TYPES OF RAM: An Overview of the Different Types of Ram

Static and Dynamic RAM and other Different Types in Computer
Photo Credit: Concise Computer Consulting

There are various types of memory (RAM). The distinctions are brought about by the memory’s purpose, its technology, and other components of computer hardware. Memory is of two types: static RAM and dynamic RAM. Random access memory (RAM) makes processing data quickly and effectively in computer memory possible. There are different types of RAM, also known as short-term memory, each with different properties and performance capabilities. 

These RAM configurations control how quickly your computer can access and store data for immediate use. With the help of this article, you will be able to choose whether to build or upgrade your computer system by learning more about the various RAM types and their features.

Types of Ram 

RAM (Random Access Memory) is a component of the computer’s main memory that the CPU can access directly. The CPU randomly accesses RAM, reading and writing data into it. RAM is volatile, which means that if there is a loss in power, it will lose data. The RAM stores the data that the CPU is processing. RAM holds the majority of the data and programs that can be changed. Computers can now manage information and find immediate solutions to issues in a virtual environment.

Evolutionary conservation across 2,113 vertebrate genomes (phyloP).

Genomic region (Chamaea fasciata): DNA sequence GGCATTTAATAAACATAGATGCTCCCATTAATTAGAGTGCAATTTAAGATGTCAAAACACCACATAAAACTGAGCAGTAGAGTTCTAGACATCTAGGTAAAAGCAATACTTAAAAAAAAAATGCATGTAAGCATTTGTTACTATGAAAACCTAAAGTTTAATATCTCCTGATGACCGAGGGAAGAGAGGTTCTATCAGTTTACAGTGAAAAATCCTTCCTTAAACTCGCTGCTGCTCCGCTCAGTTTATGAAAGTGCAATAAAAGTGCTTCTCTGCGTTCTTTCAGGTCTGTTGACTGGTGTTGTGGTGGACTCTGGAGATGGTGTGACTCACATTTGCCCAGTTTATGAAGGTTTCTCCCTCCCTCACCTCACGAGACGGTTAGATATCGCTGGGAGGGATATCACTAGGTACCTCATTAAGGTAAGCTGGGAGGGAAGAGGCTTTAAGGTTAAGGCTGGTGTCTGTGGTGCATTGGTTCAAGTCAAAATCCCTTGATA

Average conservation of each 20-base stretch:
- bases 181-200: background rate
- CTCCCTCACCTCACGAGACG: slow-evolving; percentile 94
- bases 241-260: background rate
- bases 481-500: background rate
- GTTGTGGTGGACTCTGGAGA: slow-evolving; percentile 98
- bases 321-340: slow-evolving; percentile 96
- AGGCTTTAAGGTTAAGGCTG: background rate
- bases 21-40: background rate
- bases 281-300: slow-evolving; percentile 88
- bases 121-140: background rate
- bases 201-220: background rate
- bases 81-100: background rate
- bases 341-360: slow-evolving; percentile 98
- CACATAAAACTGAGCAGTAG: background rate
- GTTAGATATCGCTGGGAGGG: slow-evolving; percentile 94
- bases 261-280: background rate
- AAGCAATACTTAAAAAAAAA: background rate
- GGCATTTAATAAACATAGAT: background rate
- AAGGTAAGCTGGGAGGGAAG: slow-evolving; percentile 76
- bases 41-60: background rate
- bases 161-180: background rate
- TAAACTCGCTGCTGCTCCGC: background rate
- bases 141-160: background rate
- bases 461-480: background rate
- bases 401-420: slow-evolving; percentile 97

RAM is offered in a variety of capacities (measured in MB or GB), rates (measured in MHz or GHz), and architectures (i.e., how it physically connects to or interacts with computing systems). As computer systems (such as hardware, and motherboards) must abide by strict compatibility guidelines, these and other factors are crucial to take into account when upgrading systems with RAM. 

Static RAM

Static RAM is the official name for SRAM. This type of RAM stores data by making use of the state of a memory cell with six transistors. The primary purpose of static RAM is to serve as the CPU’s cache memory. As long as power is applied, the SRAM memory circuits can maintain the stored data. Therefore, this type of memory requires ongoing power. The use of SRAM memory modules results in the creation of cache memory. In SRAM, data is stored in memory cells with six transistors. SRAM, which is frequently non-user-replaceable, serves as the cache memory for the processor (CPU).   

SRAM, known for its quick speed and dependability, is a type of computer memory. It is faster than other RAM types because flip-flop circuits are used to maintain data. Since SRAM does not require constant refreshing, it can store data for as long as energy is available. When quick access to data is essential, it is frequently used in CPU registers and cache memory. In contrast to other RAM types, SRAM requires more money to produce.